Canyon County

Williamson Orchards still selling fruit, but now it’s by the glass

Williamson Orchards is a past recipient of the Idaho Century Farm Award from the Idaho Historical Society. The Williamson family homesteaded in Sunnyslope in 1909 and was one of the first families to plant cherry and apple trees in the area. Each generation expanded the farm.
Williamson Orchards is a past recipient of the Idaho Century Farm Award from the Idaho Historical Society. The Williamson family homesteaded in Sunnyslope in 1909 and was one of the first families to plant cherry and apple trees in the area. Each generation expanded the farm. Idaho Statesman file

The Williamson family first homesteaded their land in Canyon County in 1909 through the Homestead Act of 1862. The family stayed. It farmed. Over a century, the venture grew into Williamson Orchards & Vineyards, a business known for its fresh fruit and later wine on Sunnyslope Road in Caldwell.

Beginning this month, the family will focus on its wine business. A new tasting room opens to the public at noon on Wednesday, Sept. 28, at 14807 Sunnyslope Road. A grand opening event is planned for 1 p.m. on Saturday, Oct. 22.

This is good news for wine lovers, but it also means the Williamson family has ended direct fruit sales to the public.

Family spokeswoman Beverly Williamson blamed the volatility of the fruit market in the 1990s that caused a lot of fruit producers to reassess their businesses and find new markets. The family — that had grown apples, peaches, pears, plums, cherries and more for decades — planted its first grape vineyards for a local winery in 1999. They soon began producing their own wine and bottled their first Cabernet Sauvignon in 2001.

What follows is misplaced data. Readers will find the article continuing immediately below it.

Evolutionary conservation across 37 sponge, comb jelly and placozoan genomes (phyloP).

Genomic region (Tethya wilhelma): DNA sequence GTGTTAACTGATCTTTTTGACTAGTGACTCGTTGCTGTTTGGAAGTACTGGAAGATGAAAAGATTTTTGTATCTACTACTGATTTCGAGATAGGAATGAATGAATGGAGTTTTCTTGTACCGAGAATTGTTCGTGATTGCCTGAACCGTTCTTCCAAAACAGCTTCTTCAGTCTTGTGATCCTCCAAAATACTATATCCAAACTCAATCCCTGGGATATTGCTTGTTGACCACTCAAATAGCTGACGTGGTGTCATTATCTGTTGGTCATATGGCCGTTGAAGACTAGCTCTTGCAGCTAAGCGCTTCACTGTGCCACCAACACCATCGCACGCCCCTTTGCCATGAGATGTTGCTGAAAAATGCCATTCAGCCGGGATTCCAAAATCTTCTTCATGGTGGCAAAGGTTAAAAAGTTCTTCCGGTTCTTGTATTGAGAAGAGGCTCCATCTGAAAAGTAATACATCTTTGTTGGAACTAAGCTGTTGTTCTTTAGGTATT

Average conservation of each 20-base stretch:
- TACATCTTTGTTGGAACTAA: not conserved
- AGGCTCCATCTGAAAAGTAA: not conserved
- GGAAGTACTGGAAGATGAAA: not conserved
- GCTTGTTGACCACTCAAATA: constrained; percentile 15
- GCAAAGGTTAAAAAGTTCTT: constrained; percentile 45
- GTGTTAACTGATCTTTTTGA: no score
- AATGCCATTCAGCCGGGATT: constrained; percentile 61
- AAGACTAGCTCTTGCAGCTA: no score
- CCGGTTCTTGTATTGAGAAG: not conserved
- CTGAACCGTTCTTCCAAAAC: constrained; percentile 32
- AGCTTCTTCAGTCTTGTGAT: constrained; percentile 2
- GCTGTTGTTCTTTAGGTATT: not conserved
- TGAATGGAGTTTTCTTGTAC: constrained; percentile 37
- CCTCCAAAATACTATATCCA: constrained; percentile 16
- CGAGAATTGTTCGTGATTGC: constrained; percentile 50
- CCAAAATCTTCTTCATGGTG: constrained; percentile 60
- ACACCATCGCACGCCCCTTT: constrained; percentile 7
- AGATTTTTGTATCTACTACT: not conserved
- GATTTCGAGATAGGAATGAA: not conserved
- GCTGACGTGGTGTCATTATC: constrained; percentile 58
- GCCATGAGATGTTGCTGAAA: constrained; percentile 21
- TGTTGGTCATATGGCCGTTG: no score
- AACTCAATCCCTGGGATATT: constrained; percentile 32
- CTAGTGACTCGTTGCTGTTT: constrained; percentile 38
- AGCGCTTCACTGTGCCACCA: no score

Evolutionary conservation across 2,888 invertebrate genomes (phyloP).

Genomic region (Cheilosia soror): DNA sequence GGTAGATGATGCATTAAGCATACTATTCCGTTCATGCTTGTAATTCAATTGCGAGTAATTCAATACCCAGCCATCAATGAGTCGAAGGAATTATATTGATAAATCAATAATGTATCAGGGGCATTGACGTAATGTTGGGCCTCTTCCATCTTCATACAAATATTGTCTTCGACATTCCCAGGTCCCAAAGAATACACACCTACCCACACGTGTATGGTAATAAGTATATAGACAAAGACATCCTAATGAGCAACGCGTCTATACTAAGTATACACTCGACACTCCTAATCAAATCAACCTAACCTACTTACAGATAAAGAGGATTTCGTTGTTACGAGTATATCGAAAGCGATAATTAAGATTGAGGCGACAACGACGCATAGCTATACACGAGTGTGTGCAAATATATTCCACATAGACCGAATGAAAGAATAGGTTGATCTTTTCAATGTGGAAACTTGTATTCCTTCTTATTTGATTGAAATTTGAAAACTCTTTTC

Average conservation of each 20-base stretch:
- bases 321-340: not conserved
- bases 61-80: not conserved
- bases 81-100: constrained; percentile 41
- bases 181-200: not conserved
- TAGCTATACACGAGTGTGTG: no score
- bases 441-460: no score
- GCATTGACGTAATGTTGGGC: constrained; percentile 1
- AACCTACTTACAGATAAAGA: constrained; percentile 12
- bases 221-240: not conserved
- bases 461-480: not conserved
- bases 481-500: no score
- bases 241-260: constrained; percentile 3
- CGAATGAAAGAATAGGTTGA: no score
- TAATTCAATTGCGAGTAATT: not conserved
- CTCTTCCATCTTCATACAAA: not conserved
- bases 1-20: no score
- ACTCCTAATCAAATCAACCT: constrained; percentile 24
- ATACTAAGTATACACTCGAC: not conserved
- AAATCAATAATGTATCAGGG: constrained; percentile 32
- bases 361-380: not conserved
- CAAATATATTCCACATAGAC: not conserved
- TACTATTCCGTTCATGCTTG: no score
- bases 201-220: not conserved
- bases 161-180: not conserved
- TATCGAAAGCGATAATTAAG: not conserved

The shift from fruit to wine was a tough choice to make, Williamson said.

“But we looked at the hurdles and said we can possibly lose our business or we can continue on for four more generations,” said Beverly Williamson. “I think it’s the right choice.”

The orchard sold its last fruit to the public last fall, though it did open its orchards for u-pick cherries briefly this year. The Williamsons will consider whether or not continuing u-pick will fit into their plans.

“But we’re excited to get the new tasting room up and running,” said Williamson.

The family has 50 acres of grape vines. The plan is to increase that by three or five acres a year for the next five to 10 years.

All is not lost for those who crave Williamson fruit, though they will not be able to buy it directly from the source. The orchard still has 300 acres of fruit trees. The Williamsons have contracts with other local fruit stands and will continue to grow fruit for them to sell.

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